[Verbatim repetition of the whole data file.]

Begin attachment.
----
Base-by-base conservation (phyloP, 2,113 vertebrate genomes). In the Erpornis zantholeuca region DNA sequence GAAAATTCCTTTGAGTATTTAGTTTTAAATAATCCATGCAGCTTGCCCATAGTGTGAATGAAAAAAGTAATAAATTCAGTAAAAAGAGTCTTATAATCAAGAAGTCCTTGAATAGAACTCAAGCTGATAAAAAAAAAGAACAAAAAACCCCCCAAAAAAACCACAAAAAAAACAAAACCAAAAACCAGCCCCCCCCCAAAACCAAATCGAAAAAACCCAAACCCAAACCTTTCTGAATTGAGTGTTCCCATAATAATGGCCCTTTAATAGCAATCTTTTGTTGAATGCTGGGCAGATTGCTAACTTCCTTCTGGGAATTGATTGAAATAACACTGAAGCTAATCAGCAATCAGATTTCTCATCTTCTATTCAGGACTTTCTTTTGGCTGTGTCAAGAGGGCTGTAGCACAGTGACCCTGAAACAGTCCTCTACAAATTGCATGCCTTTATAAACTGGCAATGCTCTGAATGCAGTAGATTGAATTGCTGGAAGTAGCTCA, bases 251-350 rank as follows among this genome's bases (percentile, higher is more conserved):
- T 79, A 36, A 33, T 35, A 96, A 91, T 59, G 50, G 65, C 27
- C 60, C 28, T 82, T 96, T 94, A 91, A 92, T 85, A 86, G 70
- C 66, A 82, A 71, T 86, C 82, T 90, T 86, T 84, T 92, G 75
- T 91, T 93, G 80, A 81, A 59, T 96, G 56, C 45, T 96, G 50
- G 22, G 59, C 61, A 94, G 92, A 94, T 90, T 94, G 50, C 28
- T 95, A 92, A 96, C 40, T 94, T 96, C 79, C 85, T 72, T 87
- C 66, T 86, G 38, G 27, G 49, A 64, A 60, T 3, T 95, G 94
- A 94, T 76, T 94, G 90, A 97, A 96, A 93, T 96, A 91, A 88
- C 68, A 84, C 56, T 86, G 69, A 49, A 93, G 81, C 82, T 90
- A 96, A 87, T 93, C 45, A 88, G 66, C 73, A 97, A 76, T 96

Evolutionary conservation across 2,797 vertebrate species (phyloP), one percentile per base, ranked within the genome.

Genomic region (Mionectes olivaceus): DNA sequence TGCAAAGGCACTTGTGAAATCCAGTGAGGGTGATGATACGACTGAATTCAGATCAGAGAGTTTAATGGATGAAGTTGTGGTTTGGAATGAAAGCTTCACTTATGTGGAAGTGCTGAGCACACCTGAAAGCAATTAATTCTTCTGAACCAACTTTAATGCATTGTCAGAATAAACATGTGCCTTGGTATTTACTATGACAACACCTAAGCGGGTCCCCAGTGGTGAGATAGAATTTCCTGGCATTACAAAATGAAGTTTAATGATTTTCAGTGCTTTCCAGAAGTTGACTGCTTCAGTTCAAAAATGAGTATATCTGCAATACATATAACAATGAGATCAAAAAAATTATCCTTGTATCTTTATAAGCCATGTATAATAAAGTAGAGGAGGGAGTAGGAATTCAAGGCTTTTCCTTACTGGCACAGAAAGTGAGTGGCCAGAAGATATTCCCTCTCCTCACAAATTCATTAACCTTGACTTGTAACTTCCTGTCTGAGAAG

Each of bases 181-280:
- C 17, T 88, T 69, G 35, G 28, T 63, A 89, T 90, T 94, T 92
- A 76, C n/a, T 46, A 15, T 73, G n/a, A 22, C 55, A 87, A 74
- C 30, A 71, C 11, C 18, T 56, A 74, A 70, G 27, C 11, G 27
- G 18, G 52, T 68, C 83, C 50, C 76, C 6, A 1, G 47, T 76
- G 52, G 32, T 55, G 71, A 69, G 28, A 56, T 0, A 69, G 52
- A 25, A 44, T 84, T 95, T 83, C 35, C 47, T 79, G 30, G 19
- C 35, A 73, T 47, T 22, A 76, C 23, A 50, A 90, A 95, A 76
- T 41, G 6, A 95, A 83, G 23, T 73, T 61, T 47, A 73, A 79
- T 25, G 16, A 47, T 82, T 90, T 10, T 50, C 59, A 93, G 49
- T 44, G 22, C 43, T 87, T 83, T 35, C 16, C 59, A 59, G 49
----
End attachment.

Base-by-base conservation (phyloP, 2,113 vertebrate genomes). In the Erpornis zantholeuca region DNA sequence GAAAATTCCTTTGAGTATTTAGTTTTAAATAATCCATGCAGCTTGCCCATAGTGTGAATGAAAAAAGTAATAAATTCAGTAAAAAGAGTCTTATAATCAAGAAGTCCTTGAATAGAACTCAAGCTGATAAAAAAAAAGAACAAAAAACCCCCCAAAAAAACCACAAAAAAAACAAAACCAAAAACCAGCCCCCCCCCAAAACCAAATCGAAAAAACCCAAACCCAAACCTTTCTGAATTGAGTGTTCCCATAATAATGGCCCTTTAATAGCAATCTTTTGTTGAATGCTGGGCAGATTGCTAACTTCCTTCTGGGAATTGATTGAAATAACACTGAAGCTAATCAGCAATCAGATTTCTCATCTTCTATTCAGGACTTTCTTTTGGCTGTGTCAAGAGGGCTGTAGCACAGTGACCCTGAAACAGTCCTCTACAAATTGCATGCCTTTATAAACTGGCAATGCTCTGAATGCAGTAGATTGAATTGCTGGAAGTAGCTCA, bases 251-350 rank as follows among this genome's bases (percentile, higher is more conserved):
- T 79, A 36, A 33, T 35, A 96, A 91, T 59, G 50, G 65, C 27
- C 60, C 28, T 82, T 96, T 94, A 91, A 92, T 85, A 86, G 70
- C 66, A 82, A 71, T 86, C 82, T 90, T 86, T 84, T 92, G 75
- T 91, T 93, G 80, A 81, A 59, T 96, G 56, C 45, T 96, G 50
- G 22, G 59, C 61, A 94, G 92, A 94, T 90, T 94, G 50, C 28
- T 95, A 92, A 96, C 40, T 94, T 96, C 79, C 85, T 72, T 87
- C 66, T 86, G 38, G 27, G 49, A 64, A 60, T 3, T 95, G 94
- A 94, T 76, T 94, G 90, A 97, A 96, A 93, T 96, A 91, A 88
- C 68, A 84, C 56, T 86, G 69, A 49, A 93, G 81, C 82, T 90
- A 96, A 87, T 93, C 45, A 88, G 66, C 73, A 97, A 76, T 96

Evolutionary conservation across 2,797 vertebrate species (phyloP), one percentile per base, ranked within the genome.

Genomic region (Mionectes olivaceus): DNA sequence TGCAAAGGCACTTGTGAAATCCAGTGAGGGTGATGATACGACTGAATTCAGATCAGAGAGTTTAATGGATGAAGTTGTGGTTTGGAATGAAAGCTTCACTTATGTGGAAGTGCTGAGCACACCTGAAAGCAATTAATTCTTCTGAACCAACTTTAATGCATTGTCAGAATAAACATGTGCCTTGGTATTTACTATGACAACACCTAAGCGGGTCCCCAGTGGTGAGATAGAATTTCCTGGCATTACAAAATGAAGTTTAATGATTTTCAGTGCTTTCCAGAAGTTGACTGCTTCAGTTCAAAAATGAGTATATCTGCAATACATATAACAATGAGATCAAAAAAATTATCCTTGTATCTTTATAAGCCATGTATAATAAAGTAGAGGAGGGAGTAGGAATTCAAGGCTTTTCCTTACTGGCACAGAAAGTGAGTGGCCAGAAGATATTCCCTCTCCTCACAAATTCATTAACCTTGACTTGTAACTTCCTGTCTGAGAAG

Each of bases 181-280:
- C 17, T 88, T 69, G 35, G 28, T 63, A 89, T 90, T 94, T 92
- A 76, C n/a, T 46, A 15, T 73, G n/a, A 22, C 55, A 87, A 74
- C 30, A 71, C 11, C 18, T 56, A 74, A 70, G 27, C 11, G 27
- G 18, G 52, T 68, C 83, C 50, C 76, C 6, A 1, G 47, T 76
- G 52, G 32, T 55, G 71, A 69, G 28, A 56, T 0, A 69, G 52
- A 25, A 44, T 84, T 95, T 83, C 35, C 47, T 79, G 30, G 19
- C 35, A 73, T 47, T 22, A 76, C 23, A 50, A 90, A 95, A 76
- T 41, G 6, A 95, A 83, G 23, T 73, T 61, T 47, A 73, A 79
- T 25, G 16, A 47, T 82, T 90, T 10, T 50, C 59, A 93, G 49
- T 44, G 22, C 43, T 87, T 83, T 35, C 16, C 59, A 59, G 49